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Gabon Takes Action Against Chinese Logging Company Following Damning Report

The Gabon government has suspended the logging license at two sites run by a large, privately-owned Chinese logging company that allegedly engaged in widespread illegal activities, according to a report by Agence France Presse.

The Dejia Group was singled out last month in a damning report by the U.S.-arm of the Environmental Investigation Agency (EIA) after a four-year investigation that revealed the company “continuously [broke] the most fundamental forest laws, turned timber trade regulations upside down and diverted millions in unpaid taxes from the governments of Gabon and the Republic of Congo.”

EIA’s findings reveal that one of the most influential Chinese groups of affiliated timber companies in Africa, “Dejia Group,” has built its corporate empire on bribery, tax evasion, and forest crimes. — Environmental Investigation Agency

Friday’s decision to strip a Dejia Group subsidiary, Société de Sciage de Moanda (SSMO), of its logging license was a bold move considering how powerful the Group is in the Gabon timber sector. Dejia Group, according to the EIA report, manages more than 1.5 million hectares across Gabon and the Republic of Congo in the Congo Basin rain forest. The company has been active in the region for more than a decade and is reportedly one of the most influential timber groups in Africa, said EIA.

The government, for its part, tried to play down the suspensions of Dejia Group’s logging license at the two sites as just “as a precautionary measure.” But local environmental activists are encouraged by the move they say was prompted by the EIA report.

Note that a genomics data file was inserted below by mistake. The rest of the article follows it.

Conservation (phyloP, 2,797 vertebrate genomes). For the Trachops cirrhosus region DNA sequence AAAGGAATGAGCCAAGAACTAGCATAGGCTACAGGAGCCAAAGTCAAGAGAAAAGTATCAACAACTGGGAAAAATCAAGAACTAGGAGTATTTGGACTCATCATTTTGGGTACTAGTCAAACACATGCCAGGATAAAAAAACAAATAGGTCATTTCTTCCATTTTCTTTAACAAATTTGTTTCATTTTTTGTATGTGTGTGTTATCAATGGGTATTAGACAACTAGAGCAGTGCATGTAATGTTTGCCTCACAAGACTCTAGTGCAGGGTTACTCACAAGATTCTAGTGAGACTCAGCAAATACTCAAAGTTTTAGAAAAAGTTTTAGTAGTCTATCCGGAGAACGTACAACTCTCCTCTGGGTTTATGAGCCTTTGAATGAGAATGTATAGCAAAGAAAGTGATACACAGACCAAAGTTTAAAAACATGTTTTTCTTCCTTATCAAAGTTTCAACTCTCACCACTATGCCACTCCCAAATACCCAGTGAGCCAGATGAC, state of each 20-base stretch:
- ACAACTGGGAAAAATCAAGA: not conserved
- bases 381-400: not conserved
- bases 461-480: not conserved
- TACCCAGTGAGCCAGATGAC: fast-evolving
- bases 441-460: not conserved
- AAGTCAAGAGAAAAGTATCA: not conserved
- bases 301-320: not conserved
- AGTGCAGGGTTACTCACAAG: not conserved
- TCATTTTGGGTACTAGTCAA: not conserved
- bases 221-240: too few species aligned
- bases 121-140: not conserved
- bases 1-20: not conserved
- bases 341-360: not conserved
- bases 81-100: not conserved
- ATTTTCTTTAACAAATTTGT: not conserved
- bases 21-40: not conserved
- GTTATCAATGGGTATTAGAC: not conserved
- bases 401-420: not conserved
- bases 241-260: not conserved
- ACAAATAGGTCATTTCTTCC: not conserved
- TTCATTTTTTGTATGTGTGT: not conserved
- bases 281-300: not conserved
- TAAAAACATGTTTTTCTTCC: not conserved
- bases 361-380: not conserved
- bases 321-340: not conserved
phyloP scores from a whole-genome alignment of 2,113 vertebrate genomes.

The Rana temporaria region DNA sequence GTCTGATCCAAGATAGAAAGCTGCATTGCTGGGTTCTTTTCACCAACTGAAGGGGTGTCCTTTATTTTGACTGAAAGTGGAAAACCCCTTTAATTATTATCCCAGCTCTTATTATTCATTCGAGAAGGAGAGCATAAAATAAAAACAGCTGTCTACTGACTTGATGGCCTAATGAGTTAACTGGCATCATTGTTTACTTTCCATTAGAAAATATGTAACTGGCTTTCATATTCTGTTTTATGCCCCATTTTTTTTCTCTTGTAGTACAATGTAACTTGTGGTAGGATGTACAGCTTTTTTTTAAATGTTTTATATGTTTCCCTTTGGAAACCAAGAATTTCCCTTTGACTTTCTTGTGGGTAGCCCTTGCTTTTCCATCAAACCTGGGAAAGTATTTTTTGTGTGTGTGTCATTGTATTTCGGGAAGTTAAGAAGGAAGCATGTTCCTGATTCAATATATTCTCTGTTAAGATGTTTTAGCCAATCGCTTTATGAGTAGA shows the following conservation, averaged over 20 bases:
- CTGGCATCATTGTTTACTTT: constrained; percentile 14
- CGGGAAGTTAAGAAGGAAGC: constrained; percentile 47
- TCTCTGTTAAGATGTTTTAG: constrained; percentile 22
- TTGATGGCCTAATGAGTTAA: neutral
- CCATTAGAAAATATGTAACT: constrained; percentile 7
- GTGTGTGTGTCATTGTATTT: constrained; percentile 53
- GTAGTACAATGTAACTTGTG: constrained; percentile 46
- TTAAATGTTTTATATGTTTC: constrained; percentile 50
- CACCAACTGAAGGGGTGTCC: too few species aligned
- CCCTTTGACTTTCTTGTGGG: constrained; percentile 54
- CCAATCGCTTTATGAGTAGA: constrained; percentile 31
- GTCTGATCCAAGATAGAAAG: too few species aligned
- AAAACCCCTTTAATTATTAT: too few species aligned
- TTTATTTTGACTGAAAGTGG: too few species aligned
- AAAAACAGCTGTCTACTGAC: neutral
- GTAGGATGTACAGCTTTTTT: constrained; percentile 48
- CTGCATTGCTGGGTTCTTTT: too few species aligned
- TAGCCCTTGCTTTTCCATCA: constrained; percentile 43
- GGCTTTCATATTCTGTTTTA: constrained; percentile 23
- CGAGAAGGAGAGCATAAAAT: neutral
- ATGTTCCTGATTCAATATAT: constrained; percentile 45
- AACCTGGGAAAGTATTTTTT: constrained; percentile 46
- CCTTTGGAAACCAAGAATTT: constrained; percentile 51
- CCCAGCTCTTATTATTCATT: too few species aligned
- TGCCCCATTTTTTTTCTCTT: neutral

Marc Ona, head of a Gabonese environmental group called Brainforest, told AFP that without the EIA report, “the ministry perhaps would not have carried out the inquiry” into SSMO. “This means that, in the ministry, there isn’t a team to check that loggers are upholding the law,” he added.

EIA Senior Policy Advisor Lisa Handy was one of the authors of the report. She joins Eric and Cobus to talk about the investigation and what her organization recommends can be done to limit the actions of Dejia Group and other logging violators to halt the rapid, and illegal, deforestation of the Congo Basin that is fast becoming an ecological crisis with global implications.

Show Notes:

About Lisa Handy:

Lisa Handy is the Director of Forest Campaigns at the Environmental Investigation Agency (EIA), where she focuses primarily on illegal logging issues as well as illegal deforestation and land conversion for the production of other forest-risk commodities, and related illicit trade. During her time at EIA, she has also worked to combat wildlife trafficking and climate change.  Prior to joining EIA in 2009, Ms. Handy served as Senior Director for Government Affairs at Conservation International (CI), where she led CI’s work with the U.S. Administration and Congress, focusing on policy and funding priorities for biodiversity conservation and climate change. In addition, her responsibilities included engagement with the World Bank, UN agencies, and the Global Environment Facility.

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